Plights of the Caribbean
Words like “vacation”, or “island-time” surround the Caribbean. We think of the white sand beaches, sunshine, rum- all the cliches. If you ever find yourself forced to move there though, these thoughts may begin to fade in the relentless sun. It comes with all the adjustments and frustrations that any move to a different country has. Accents you barely understand, getting lost each time you leave you house for the first month, and sometimes driveways that are paved with what seem like the sharpest of pebbles, stabbing the arch of your feet. Things new and strange seem like they should be embraced. Perhaps simply for a sense of diversity in our comfortable lives. That’s easier said than done. It will not come in a day, this embracement. But somewhere along the line, those annoying sharp pebbles you step on, will begin to turn to silky sand beneath your feet.
Running around the island you will notice kids clad in brightly coloured formal uniforms. At St. Ursula’s Convent, a plaid tie, a white blouse, black polished shoes and a matching plaid skirt that must be knee length or longer, make the students look particularly Celtic. What you will learn about the island is it, like much of the Caribbean, is very much behind the times. A cut or scrape in the schoolyard will be met with the gooey redness of Mercurochrome. And you’ll realize you weren’t aware that people still watched Day of Our Lives, until you befriend a local. This little limestone island in the middle of the ocean is stuck in a 1950’s reality, just equipped with the knowledge that a modern world still exists just over the sea.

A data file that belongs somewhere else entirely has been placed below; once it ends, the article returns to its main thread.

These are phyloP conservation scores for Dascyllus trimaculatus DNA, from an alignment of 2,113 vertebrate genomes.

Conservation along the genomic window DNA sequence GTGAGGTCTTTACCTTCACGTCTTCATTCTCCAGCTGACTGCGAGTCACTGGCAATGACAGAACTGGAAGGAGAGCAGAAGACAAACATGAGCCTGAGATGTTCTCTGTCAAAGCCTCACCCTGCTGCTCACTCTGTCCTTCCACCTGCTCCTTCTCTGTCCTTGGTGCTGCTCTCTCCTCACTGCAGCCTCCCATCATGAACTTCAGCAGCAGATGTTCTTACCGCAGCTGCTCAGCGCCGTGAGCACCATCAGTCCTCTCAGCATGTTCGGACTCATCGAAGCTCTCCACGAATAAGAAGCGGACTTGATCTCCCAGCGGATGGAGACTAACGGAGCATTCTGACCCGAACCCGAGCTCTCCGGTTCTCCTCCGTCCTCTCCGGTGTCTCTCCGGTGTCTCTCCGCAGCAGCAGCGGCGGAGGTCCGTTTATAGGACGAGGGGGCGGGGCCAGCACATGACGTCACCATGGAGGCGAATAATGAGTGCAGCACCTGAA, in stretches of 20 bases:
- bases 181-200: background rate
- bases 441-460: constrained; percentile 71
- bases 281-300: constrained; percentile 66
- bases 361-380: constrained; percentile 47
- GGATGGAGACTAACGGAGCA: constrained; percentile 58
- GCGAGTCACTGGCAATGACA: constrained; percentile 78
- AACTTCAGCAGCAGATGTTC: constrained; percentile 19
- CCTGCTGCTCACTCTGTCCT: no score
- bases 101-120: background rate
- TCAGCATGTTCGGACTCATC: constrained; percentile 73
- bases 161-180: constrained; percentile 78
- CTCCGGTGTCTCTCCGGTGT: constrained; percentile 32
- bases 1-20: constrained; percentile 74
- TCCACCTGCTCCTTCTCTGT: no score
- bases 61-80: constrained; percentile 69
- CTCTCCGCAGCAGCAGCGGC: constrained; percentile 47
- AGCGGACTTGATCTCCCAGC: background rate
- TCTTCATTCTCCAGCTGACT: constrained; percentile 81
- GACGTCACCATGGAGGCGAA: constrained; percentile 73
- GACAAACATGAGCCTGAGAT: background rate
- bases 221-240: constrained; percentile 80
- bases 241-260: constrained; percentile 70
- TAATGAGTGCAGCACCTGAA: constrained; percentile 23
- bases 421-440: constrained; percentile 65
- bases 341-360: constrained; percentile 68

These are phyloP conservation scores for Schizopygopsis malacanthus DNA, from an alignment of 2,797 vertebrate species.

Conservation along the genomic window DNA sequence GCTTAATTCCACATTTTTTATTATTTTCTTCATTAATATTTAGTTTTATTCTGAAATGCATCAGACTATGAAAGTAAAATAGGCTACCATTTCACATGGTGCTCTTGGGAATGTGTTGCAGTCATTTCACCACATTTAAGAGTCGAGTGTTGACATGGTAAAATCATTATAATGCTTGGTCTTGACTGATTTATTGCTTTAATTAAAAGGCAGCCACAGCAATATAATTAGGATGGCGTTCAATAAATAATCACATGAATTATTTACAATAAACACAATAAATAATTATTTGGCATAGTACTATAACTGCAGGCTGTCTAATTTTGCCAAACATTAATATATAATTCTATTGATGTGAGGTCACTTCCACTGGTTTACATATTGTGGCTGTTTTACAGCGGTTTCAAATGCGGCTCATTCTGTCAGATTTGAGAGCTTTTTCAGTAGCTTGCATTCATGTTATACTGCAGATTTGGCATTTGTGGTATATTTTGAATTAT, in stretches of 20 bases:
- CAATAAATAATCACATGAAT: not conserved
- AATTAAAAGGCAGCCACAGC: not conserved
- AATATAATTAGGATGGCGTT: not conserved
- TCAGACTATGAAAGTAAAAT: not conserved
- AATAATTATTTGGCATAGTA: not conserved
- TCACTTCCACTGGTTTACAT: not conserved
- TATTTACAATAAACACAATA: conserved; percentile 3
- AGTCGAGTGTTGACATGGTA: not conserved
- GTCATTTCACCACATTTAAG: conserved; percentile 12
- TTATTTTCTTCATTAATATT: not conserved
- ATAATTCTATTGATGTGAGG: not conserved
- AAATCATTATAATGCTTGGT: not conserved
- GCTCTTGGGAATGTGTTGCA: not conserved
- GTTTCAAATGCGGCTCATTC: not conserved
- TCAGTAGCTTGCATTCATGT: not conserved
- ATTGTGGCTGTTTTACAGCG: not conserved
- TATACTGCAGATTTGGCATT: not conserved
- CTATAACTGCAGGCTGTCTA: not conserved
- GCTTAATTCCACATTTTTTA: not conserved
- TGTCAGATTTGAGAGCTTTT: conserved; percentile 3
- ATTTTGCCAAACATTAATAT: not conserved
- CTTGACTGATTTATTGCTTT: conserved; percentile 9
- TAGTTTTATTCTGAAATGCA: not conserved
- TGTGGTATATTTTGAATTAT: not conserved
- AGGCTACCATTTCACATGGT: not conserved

Like anywhere you live, you’ll usually be able to find the more crowded scenes on the weekends. Oistins fish market on the South Coast is up and running at seven a.m. on a Saturday. Thin, old men carrying large loads of fish on their backs, glistening in the sun. Ladies at the stands calling you over to buy, hitting the wooden tables to get your attention. Boats with flaking paint pulling up onto the beach just behind the market. Everyone is hard at work and enjoying it too. And you don’t even realize that one day they’re calling you over by name.
Bridgetown, the capital, is always busy. It feels like an actual city, like somewhere else, somewhere where everything you need is at your fingertips. Not an island where you’re waiting for everything to be imported. Stores line the cracked streets, most looking the same except for different coloured signs. The harbour and market are at the center, creating the heart of the tiny city. The streets are scattered with gum and oil stains and endless litter. Homeless sleep at your feet, young men walk around with pants sagging to their knees, young girls are clad in brightly coloured clothes that are three sizes too small. But everyone seems content, and everyone is on their way, carrying you along by their side.
Come nightfall on these weekends, unfortunately, the drinking age is sixteen. Eighteen to buy bottles. Partying on any given day, for any given reason is highly encouraged. Tourists puking on the sidewalks, girls in shirts they’ve mistaken for dresses stumbling through the clubs, and of course the perfectly legal drunk drivers swerving the roads. In whichever of these situations you find yourself, by all means, take one more shot. There may seem like some minor taboo practices here, like legally intoxicated driving, but each parish they drive through is named after a saint. Oh, except for one- Christ Church. There may be high school kids clubbing on a Saturday night, but everyone is at Sunday’s 10 a.m. mass. There may be a pull towards drunk 3 drivers and parties, but there’s always a push towards the saint towns and restful Sundays the next day, perhaps in some sort of attempt to keep the balance that keeps you afloat.